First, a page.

Maritime transport enables trade and contacts between all the European nations and provides the main vehicle for European imports and exports to the rest of the world. Almost 90% of the EU external freight trade is seaborne, while short sea shipping represents 40% of intra-EU exchanges in terms of ton-kilometers. The quality of life on islands and in peripheral maritime regions depends on good maritime transport services. Each year, more than 400 million passengers embark and disembark in European ports. Overall, maritime industries are an important source of employment and income for the European economy. The JRC supports the European Commission in its effort to improve maritime safety and security by developing systems to improve maritime surveillance capabilities and to collect information about maritime accidents.
Maritime surveillance is essential for creating maritime awareness ('knowing what is happening at sea'). With its competencies in space technologies and data fusion, the JRC helps to strengthen the EU capabilities in maritime surveillance, by contributing to the development of the European Border Surveillance System (EUROSUR) and the Common Information Sharing Environment (CISE) for the EU maritime domain, and by investigating maritime surveillance solutions e.g. in the fight against piracy off Africa.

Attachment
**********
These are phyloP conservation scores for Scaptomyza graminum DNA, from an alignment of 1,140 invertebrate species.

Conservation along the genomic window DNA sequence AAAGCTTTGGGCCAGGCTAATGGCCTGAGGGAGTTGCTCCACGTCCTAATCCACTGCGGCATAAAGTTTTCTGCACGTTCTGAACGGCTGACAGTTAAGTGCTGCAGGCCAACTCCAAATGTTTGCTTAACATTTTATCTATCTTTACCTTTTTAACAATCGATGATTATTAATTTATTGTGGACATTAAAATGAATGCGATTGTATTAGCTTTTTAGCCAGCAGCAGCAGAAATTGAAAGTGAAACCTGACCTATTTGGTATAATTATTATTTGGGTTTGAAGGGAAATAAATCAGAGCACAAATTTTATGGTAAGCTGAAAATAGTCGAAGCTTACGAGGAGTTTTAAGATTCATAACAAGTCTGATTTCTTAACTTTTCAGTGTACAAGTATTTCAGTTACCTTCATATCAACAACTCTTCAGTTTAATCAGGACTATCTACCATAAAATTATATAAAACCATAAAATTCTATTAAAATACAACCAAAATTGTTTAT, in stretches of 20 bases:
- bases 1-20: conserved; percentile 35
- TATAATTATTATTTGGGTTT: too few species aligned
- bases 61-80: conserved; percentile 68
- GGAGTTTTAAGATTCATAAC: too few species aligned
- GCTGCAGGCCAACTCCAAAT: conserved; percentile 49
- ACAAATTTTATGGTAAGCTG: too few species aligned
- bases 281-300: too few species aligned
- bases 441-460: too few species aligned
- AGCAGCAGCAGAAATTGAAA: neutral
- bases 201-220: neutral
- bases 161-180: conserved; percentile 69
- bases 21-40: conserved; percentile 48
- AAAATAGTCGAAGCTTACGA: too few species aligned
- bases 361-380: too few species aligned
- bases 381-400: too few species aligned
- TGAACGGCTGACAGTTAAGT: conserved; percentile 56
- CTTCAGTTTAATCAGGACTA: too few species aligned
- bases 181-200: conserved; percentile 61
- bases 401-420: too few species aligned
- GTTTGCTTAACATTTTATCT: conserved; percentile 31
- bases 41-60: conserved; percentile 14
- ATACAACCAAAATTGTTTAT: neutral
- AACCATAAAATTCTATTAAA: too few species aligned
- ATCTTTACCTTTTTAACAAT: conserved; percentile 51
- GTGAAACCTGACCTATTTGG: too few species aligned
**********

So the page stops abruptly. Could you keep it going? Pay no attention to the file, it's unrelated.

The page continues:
The European Marine Casualty Information Platform
The JRC, together with the European Maritime Safety Agency (EMSA), has developed the European Marine Casualty Information Platform (EMCIP) system, where since 2011 all marine accidents involving Member States ships or occurring in territorial waters of an EU country need be registered, according to the Directive 2009/18/EC on governing the investigation of accidents in the maritime transport sector.
The database allows for the storage, exchange and analysis of data on marine casualties and incidents. The shared use of those data will further develop the accident investigation capabilities of EU member states and contribute to improve maritime safety and the prevention of pollution by ships.
The EMCIP system, managed by EMSA, is built on top of the ECCAIRS Common Framework (ECF), a software platform developed by the JRC for reporting and sharing accident and incident reports.
Monitoring container traffic and analysing risk
Millions of containers travel every year by sea, transporting the bulk of traded goods. Detecting suspicious shipments from customs fraud (e.g. evasion of import or antidumping duties) or from a safety and security viewpoint (e.g. terrorism and various criminal activities) are difficult tasks for the authorities involved. The JRC's ConTraffic research project is developing a system that can support authorities in this task by improving their situation awareness capacity and providing them with additional risk indicators derived from the actual routes followed by the containers. The value of the ConTraffic system is already demonstrated in various pilot projects.
Blue boat close to a port.
Maritime safety and security